Star Wars: Bounty Hunters #13 by Ethan Sacks

Star Wars: Bounty Hunters #13 (Star Wars: Bounty Hunters (2020-))Star Wars: Bounty Hunters #13 (Star Wars: Bounty Hunters by Ethan Sacks
My rating: 3 of 5 stars

Well, this is a definite improvement over the previous issue, mostly because it was actually possible to follow what’s going on. Still, not anywhere up to the standard of the rest of this crossover event…

…and what crossover event is that? that would be The War of the Bounty Hunters, which continues in the pages of this comic. Valance and Dengar are on Nar Shaddaa, the Smuggler’s Moon, hot on the trail of Boba Fett. They’ve missed him, but Dengar knows a guy who might know where he went, but it’ll take tact and diplomacy to get the intel. So, of course, Valance just punches him right in the face, because valance is an idiot now apparently.

After a fight, Valance dangles the guy over a large drop and he spills the beans, Fett doesn’t have Han Solo, Crimson Dawn do. But Valance doesn’t believe that Crimson Dawn are back, because he hasn’t read the previous instalment in this crossover. Silly man.

The issue ends with the reveal of a new, badass, female bounty hunter, who’ll ne doubt be even cooler and more badass than Valance…

So, yeah, better than the last issue, but Sacks’ writing is still frustratingly pedestrian and the characterisation of Valance is still wildly inconsistent. Is he hot headed and reckless or is he a grizzled veteran? Who knows!

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Star Wars: The High Republic Adventures #4 by Daniel José Older

Star Wars: The High Republic Adventures #4Star Wars: The High Republic Adventures #4 by Daniel José Older
My rating: 4 of 5 stars

Not gonna lie, I kinda love this bunch of idiots.

Seeing all the padawans crammed into a Jedi vector just made me smile. That they were doing it to stupidly go and rescue their friend just made it better. Reckless are they, indeed.

This is just fantastic, full of youthful energy and the angst that goes with it.

Because heading off into an obvious trap is just what heroes do.

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Star Wars: The High Republic Adventures #3 by Daniel José Older

Star Wars: The High Republic Adventures #3Star Wars: The High Republic Adventures #3 by Daniel José Older
My rating: 4 of 5 stars

The story continually flips between Krix with the Nihil on the Gaze Electric and Zeen with the Jedi on the Starlight Beacon (I keep wanting to call it the Starlight Citadel, but that’s something from a whole different comic entirely).

It’s an interesting dichotomy as both the Nihil and the Jedi are manipulating Krix and Zeen in their own ways and asking them to do things they’re not entirely comfortable with. But, of course, while the Jedi are motivated by wanting to fight evil, the Nihil have very different motivations.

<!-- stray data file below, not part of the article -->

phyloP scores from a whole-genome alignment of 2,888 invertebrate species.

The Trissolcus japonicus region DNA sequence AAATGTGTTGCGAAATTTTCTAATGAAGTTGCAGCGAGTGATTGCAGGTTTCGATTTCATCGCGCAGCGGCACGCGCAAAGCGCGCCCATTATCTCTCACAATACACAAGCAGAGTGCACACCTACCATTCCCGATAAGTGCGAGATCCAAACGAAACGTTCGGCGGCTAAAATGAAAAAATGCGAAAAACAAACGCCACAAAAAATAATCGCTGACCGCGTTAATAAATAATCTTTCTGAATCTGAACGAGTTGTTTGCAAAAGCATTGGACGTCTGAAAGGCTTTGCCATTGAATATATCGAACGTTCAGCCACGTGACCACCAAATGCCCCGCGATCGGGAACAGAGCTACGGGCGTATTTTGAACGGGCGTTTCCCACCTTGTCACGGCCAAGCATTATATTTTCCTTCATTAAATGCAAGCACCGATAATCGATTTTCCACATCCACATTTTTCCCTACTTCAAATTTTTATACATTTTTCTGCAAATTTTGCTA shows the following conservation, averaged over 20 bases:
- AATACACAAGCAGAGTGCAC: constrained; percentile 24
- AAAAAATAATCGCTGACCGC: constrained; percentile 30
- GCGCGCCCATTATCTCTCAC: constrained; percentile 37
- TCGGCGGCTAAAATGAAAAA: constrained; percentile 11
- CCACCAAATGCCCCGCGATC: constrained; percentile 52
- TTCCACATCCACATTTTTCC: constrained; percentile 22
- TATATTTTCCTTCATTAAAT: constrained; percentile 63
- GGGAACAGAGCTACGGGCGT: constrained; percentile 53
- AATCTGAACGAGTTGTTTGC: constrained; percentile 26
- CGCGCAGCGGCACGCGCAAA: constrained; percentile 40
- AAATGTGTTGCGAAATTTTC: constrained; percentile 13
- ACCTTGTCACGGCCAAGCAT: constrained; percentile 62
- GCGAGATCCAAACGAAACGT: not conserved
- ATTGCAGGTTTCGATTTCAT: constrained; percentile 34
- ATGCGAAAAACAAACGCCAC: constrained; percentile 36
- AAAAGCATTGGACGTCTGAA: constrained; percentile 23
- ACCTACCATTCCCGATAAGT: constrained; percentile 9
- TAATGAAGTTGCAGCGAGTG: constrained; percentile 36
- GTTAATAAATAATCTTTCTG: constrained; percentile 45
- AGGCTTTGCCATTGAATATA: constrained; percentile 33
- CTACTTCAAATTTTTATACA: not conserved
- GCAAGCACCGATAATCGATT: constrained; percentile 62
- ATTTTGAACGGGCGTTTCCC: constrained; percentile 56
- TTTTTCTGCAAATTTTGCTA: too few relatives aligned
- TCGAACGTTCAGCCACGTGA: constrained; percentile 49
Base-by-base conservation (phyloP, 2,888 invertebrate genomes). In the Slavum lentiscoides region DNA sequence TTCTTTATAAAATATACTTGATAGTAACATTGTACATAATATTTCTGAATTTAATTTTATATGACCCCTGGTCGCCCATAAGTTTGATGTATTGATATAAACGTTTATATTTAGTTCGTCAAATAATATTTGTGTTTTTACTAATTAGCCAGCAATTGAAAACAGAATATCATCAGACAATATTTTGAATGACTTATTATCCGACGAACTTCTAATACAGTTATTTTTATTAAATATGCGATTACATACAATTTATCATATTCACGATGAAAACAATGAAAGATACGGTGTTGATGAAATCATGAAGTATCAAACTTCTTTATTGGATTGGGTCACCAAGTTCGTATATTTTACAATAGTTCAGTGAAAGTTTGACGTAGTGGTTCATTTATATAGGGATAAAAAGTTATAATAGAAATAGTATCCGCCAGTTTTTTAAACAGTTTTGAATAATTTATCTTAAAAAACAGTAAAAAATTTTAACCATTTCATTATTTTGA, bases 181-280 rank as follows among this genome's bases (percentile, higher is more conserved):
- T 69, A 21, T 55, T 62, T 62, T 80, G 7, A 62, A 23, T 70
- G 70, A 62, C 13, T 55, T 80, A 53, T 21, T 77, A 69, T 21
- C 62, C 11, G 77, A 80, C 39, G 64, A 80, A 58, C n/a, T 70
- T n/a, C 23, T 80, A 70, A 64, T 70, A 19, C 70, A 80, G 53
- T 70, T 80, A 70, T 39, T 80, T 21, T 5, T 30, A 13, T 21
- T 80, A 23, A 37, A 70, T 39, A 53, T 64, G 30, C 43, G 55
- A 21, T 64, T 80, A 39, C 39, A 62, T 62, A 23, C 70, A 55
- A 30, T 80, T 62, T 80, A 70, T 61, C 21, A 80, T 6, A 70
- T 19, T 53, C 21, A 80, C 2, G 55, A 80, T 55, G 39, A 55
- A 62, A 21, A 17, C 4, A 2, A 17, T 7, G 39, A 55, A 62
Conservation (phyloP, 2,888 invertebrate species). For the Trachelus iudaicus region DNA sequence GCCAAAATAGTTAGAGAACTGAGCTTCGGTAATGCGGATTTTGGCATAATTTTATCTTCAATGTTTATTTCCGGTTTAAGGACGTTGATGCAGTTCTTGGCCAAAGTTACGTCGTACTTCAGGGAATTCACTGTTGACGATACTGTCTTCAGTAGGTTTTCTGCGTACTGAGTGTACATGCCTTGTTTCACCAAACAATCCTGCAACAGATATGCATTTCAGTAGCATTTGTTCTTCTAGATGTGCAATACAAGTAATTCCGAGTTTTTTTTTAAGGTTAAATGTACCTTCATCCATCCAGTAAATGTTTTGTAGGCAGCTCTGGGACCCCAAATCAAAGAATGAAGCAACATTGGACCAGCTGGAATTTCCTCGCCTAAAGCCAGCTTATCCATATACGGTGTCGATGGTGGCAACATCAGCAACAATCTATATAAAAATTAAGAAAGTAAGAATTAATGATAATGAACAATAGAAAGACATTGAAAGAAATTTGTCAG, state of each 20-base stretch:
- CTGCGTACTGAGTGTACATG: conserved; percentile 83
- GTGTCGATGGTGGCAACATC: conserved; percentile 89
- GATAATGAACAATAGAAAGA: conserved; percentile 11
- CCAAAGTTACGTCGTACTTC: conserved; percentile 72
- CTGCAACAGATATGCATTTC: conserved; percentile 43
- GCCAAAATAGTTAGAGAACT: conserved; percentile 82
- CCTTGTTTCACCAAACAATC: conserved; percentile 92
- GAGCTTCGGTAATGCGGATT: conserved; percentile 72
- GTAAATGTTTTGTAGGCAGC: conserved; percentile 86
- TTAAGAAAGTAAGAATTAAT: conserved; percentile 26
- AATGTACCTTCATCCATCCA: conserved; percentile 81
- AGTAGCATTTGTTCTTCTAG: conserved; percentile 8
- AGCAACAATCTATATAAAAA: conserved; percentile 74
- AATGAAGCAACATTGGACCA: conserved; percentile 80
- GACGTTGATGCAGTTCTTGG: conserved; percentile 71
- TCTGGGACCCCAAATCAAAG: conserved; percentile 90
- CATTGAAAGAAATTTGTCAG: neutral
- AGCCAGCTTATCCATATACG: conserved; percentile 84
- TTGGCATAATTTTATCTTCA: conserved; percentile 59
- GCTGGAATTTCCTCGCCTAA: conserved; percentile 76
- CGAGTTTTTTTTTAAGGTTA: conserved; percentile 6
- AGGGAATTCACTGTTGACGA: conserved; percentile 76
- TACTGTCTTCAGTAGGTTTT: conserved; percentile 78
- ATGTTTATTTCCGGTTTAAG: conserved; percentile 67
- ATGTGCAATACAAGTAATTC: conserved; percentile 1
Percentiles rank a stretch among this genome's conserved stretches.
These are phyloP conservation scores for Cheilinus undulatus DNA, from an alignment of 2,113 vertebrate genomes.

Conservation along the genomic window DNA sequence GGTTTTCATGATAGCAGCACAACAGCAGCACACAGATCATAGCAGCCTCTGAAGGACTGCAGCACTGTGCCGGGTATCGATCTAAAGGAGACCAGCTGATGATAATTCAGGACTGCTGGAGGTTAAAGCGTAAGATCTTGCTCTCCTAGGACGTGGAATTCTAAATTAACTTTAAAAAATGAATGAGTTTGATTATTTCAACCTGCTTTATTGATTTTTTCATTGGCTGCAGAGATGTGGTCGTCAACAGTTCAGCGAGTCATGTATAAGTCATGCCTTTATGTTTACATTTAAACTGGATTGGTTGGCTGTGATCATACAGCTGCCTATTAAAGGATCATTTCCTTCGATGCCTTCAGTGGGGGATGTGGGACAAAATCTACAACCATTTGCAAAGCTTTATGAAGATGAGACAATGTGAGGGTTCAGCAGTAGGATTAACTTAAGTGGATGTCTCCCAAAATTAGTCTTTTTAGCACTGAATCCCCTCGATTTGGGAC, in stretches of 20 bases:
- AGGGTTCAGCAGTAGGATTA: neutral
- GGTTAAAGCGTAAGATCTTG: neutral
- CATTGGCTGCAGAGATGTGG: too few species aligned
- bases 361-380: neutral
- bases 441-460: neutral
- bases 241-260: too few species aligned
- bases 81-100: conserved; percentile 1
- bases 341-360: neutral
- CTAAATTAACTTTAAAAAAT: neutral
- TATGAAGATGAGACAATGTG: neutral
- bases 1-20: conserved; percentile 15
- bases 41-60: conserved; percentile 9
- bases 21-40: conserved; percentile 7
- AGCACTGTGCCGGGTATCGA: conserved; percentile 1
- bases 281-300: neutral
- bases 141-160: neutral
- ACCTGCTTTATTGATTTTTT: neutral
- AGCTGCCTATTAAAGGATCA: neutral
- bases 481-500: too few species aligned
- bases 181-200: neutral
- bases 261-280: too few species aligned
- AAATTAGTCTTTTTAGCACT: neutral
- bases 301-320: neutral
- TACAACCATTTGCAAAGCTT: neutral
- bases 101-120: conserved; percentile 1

This issue is mostly set up for the conflict to come, but that’s not a bad thing. Things need to be set up in a story…that’s how story telling works. And in the meantime we get to know Zeen and Krix a bit better. Krix is clearly someone who’s willing to throw others under the bus to save his own neck. But…can you really blame him? How would any of us act in his situation.

The art is really quite lovely. It’s not in the usual “Marvel style” that those reading recent Star Wars comics will be accustomed to, and reminds me more of the Star Wars comics produced in the early days of Dark Horse’s run. But, this isn’t a Marvel comic, after all, and the art style fits the book incredibly well.

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Star Wars: War Of The Bounty Hunters #1 (of 5) by Charles Soule

Star Wars: War Of The Bounty Hunters #1 (of 5) (Star Wars: War Of The Bounty Hunters: (2021-))Star Wars: War Of The Bounty Hunters #1 (of 5) (Star Wars: War Of The Bounty Hunters: by Charles Soule
My rating: 5 of 5 stars

It’s always challenging to review a comic that leans so heavily on a last page reveal that it spends the entire issue building to. Suffice it to say that you will figure it out before you reach the final page, but that doesn’t make it any less awesome or welcome.

But, yeah, Boba Fett discovers Jabba has placed an bounty on his head after having had the carbonite encased Han Solo stolen from him, and he’s on a mission to find out why, who stole Han and to both get him back and murder whoever was responsible.

I’m not the greatest fan of Luke Ross’s artwork, but it’s genuinely great here. This is a much more comic-booky looking comic than we’ve been used to in Marvel’s Star Wars run, but the combination of some really great backgrounds and a much lighter colouring palette than we’re used to seeing in these books makes for a fine looking comic.

The writing is as good as we’ve come to expect from Charles Soule. He’s crafting a complex and winding tale that draws in pretty much every faction in the galaxy and I doubt that this issue’s last page reveal will be the only surprise in this mammoth crossover event.

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Star Wars: Doctor Aphra (2020-) #10 by Alyssa Wong

Star Wars: Doctor Aphra (2020-) #10Star Wars: Doctor Aphra (2020-) #10 by Alyssa Wong
My rating: 2 of 5 stars

You’d be forgiven for thinking this issue is a War of the Bounty Hunters Prelude. After all, that’s what it says on the cover and on the title page. But it’s a War of the Bounty Hunters prelude only in so much as it’s what takes place immediately before the War of the Bounty Hunters. It is, in fact, just the final part of the current Doctor Aphra story arc, about stealing the Nihil Path Drive, and, as such, it’s…well…not very interesting.

The dialogue falls flat, and I just find it hard to care about what’s going on. Domina Tagge makes for an uninteresting villain, or maybe it’s just the way she’s written. But, you know, previously Aphra was all about double crossing and out witting Vader…he’s a hard act to follow.

I like Aphra, a lot, but I don’t think we should have an Aphra solo book just for the sake of having an Aphra solo book. It needs to a have a clear purpose and direction, and right now it doesn’t.

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Star Wars: Darth Vader (2020-) #12 by Greg Pak

Star Wars: Darth Vader (2020-) #12Star Wars: Darth Vader (2020-) #12 by Greg Pak
My rating: 5 of 5 stars

The Prelude to the War of the Bounty Hunters continues, and as is the way with preludes, nothing of great significance really happens. But that doesn’t mean this comic isn’t great, because it is.

Instead we get a lot of insight into the way Vader sees Luke. We see him wondering if the pain he caused him on Cloud City has made him stronger, and concluding that it hasn’t because Luke’s reliance on his friends makes him week. Thus Vader’s seeming obsession with Han Solo, because his friendship is weakening his son…so he can’t use his son to defeat Palpatine.